Dear Cleo 18 05 09

Dearest Cleo

I hope you are well and having fun in the hot weather, I won’t see you this weekend because I am going to see Nana Bet, I will give her your best regards and I expect it won’t be too long before she comes down to see you anyway.

At the monastery that is Sutherland Villa’s things are going better than expected, yesterday and today I have completed two further plates for the book, despite working hard for the squire all day. I am a little bit worried about the first one in that it lives fully formed in my head, at first I was unsure about this, but I reconciled it with the fact that we all have our demons. Not you perhaps, because you are yet youthful, but prepare yourself well for this one and listen to him not, I was feeling so wise there that into Yoda mode I slipped.

Figure 1 (5,2,9.1) The seven headed ten horned beast, Sharpie, graphite and coloured pencil on A2 grey sugar paper

The second plate is even more scary, but in a rather different way, I was reading Rubens Drawings and Sketches which is a catalogue of an exhibition that took place in the late seventies in the British Museum when I found my eagle. I have made sketches of eagles for this project but they have all been in landscape format, which would not suit the format of the book.

The eagle in question was originally attributed to Rubens but experts have now declared that the drawing and the painted version in Prometheus Bound were carried out by Ruben’s pupil Frans Snyders.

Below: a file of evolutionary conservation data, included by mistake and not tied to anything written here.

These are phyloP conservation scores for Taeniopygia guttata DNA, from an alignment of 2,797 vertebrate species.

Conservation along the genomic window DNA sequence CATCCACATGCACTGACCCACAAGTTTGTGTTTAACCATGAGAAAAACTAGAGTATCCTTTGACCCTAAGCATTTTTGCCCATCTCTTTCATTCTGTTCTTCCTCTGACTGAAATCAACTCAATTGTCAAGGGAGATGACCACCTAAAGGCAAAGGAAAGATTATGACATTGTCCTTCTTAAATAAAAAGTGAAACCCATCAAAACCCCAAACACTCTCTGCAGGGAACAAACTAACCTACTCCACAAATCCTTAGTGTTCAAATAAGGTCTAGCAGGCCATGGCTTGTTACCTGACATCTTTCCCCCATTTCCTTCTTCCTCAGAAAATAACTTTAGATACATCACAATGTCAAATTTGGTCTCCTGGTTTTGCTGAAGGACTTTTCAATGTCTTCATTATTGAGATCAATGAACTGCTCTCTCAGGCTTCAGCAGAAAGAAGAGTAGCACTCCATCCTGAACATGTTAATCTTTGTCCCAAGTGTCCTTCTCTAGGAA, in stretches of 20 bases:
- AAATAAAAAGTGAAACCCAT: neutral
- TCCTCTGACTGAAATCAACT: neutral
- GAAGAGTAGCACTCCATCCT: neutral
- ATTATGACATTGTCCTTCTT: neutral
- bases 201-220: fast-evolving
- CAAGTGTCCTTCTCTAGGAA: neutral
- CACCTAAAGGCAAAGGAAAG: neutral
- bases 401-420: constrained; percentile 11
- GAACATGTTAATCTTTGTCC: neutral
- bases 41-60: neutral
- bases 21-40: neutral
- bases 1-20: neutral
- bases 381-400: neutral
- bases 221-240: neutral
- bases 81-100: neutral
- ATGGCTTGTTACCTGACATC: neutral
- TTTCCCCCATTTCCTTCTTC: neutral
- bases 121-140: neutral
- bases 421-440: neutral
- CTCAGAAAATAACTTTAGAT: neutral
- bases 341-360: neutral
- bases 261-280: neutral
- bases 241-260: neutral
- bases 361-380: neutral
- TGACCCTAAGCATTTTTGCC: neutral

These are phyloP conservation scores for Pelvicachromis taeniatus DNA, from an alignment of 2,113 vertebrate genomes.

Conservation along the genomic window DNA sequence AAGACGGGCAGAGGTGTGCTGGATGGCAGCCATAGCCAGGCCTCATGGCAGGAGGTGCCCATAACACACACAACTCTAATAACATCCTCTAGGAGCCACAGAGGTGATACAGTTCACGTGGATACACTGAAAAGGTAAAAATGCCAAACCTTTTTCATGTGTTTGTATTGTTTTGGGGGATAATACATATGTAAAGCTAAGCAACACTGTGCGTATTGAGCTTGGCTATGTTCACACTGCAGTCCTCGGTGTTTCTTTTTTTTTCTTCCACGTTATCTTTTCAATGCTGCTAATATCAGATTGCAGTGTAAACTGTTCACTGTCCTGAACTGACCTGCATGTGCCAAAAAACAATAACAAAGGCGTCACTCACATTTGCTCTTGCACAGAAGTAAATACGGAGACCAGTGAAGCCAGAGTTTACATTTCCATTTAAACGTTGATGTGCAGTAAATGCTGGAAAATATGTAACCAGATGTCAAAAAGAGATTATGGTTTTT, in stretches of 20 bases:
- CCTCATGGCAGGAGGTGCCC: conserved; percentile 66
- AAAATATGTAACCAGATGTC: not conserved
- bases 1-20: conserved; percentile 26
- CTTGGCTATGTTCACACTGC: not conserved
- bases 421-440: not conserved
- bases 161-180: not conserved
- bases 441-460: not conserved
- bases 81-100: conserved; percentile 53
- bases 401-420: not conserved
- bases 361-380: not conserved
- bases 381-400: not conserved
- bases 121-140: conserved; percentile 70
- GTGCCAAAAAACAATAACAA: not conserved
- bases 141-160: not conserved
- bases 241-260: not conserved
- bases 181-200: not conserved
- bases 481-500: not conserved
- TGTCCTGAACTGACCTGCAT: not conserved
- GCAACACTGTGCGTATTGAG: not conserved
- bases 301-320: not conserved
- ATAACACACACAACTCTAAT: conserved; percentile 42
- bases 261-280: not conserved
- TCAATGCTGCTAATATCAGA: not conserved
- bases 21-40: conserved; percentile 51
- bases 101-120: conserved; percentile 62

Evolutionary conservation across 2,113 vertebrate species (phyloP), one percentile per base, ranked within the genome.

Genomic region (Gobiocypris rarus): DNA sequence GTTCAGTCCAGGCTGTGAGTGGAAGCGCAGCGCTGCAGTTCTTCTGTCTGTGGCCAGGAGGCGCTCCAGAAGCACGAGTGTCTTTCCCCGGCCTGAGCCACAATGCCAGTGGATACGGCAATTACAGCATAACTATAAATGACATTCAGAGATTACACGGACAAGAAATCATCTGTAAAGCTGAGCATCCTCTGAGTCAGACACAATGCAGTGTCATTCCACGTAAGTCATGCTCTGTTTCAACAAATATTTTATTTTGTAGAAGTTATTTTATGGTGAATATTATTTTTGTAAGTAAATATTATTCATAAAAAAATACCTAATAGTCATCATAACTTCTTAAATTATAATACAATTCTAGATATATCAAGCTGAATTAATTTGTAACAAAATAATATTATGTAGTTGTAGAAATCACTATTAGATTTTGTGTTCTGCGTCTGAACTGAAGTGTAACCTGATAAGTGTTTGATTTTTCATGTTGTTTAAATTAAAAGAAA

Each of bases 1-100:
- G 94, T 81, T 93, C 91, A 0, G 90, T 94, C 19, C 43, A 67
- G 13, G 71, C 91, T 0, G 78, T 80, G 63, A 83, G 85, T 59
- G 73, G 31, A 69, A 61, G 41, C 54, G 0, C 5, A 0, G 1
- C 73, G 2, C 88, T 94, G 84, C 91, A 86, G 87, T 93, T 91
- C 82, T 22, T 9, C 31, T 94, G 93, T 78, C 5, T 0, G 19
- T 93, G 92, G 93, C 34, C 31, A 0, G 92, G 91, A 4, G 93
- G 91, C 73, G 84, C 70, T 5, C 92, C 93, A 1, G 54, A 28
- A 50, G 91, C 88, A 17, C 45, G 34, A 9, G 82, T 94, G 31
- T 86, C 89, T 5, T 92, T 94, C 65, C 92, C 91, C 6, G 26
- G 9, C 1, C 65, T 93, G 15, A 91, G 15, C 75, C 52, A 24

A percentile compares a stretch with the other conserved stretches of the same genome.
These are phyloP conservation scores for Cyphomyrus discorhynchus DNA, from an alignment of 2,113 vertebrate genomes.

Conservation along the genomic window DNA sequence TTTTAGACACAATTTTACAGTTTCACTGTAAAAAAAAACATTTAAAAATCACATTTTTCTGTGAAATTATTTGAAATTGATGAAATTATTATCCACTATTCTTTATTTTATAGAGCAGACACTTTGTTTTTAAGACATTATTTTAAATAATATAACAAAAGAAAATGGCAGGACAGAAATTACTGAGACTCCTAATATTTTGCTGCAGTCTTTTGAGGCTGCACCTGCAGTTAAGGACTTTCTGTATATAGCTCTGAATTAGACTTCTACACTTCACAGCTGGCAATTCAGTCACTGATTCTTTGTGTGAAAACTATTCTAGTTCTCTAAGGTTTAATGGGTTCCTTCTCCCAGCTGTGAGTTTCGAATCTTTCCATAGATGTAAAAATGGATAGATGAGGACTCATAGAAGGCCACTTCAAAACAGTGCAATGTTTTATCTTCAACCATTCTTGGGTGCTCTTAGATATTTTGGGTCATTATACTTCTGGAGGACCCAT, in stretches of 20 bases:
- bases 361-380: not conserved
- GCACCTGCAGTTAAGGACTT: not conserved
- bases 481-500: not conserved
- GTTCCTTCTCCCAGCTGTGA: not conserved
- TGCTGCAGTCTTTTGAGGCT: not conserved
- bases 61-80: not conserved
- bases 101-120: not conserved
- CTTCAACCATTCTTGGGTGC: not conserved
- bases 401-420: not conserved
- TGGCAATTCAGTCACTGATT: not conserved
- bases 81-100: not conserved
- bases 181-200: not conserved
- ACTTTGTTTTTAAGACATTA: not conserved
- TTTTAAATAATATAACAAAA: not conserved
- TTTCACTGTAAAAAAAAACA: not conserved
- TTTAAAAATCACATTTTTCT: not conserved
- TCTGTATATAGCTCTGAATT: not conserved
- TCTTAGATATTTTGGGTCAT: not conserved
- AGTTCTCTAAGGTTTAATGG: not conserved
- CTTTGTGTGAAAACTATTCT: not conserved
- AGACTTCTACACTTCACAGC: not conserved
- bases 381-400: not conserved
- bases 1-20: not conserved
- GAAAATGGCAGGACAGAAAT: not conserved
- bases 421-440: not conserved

I have read Steal like an Artist and I recently visited the exhibition Art in the Making in Copenhagen the crux of which was that artists stole from each other’s compositions and sketches so I stole Snyder’s eagle without feeling too much compunction preferring to describe it as collaboration rather than theft, after all, the research was done by me and me alone in this monastery.

Figure 2 (5,2,9.2) Eagle, Sharpie, graphite on A2 grey sugar paper

Figure 3 (5,2,9.3) Eagle, Sharpie, graphite and coloured pencil on A2 grey sugar paper

Ok so none of that seems scary, but here is the totally scary bit, a copy of a drawing by a pupil of Rubens seems to fit seamlessly into my current series. I can appreciate that I have incorporated some my own voice into the copy, but leave it alone, had I but an eagle in a cage, it would have been Gissa job Rubens, I can do that, or am I three decades and four hundred years too late?

Anyway my dear that is four of the ten complete, maybe in another week I will be ready to talk to the printer.

My love as always

Mickos xx